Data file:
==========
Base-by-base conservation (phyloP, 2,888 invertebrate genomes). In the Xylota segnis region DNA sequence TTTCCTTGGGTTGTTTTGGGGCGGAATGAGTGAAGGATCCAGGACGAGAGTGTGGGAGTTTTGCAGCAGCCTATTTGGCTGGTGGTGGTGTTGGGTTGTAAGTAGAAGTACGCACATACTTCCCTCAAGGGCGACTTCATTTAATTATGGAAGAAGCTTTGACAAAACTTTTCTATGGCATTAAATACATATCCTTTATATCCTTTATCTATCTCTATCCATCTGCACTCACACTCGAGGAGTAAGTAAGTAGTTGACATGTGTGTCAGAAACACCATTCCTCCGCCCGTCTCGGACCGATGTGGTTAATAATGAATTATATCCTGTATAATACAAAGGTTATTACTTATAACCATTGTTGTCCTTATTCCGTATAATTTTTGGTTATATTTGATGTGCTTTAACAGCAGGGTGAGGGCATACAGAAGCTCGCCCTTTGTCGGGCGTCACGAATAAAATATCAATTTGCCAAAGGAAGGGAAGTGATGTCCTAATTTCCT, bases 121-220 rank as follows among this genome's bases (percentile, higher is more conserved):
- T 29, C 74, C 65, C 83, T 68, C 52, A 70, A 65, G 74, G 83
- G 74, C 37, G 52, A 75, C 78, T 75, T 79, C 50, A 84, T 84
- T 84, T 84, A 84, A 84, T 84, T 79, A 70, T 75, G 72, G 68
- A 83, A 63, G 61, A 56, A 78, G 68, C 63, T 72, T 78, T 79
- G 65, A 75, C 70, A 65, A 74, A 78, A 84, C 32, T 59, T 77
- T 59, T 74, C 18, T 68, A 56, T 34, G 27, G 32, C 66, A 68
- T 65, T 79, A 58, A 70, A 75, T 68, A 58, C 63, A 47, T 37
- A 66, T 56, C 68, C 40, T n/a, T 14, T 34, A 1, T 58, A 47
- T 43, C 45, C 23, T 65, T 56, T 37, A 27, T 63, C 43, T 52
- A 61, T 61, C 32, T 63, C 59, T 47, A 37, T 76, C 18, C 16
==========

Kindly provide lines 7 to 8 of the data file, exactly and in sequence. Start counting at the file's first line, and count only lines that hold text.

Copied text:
- T 59, T 74, C 18, T 68, A 56, T 34, G 27, G 32, C 66, A 68
- T 65, T 79, A 58, A 70, A 75, T 68, A 58, C 63, A 47, T 37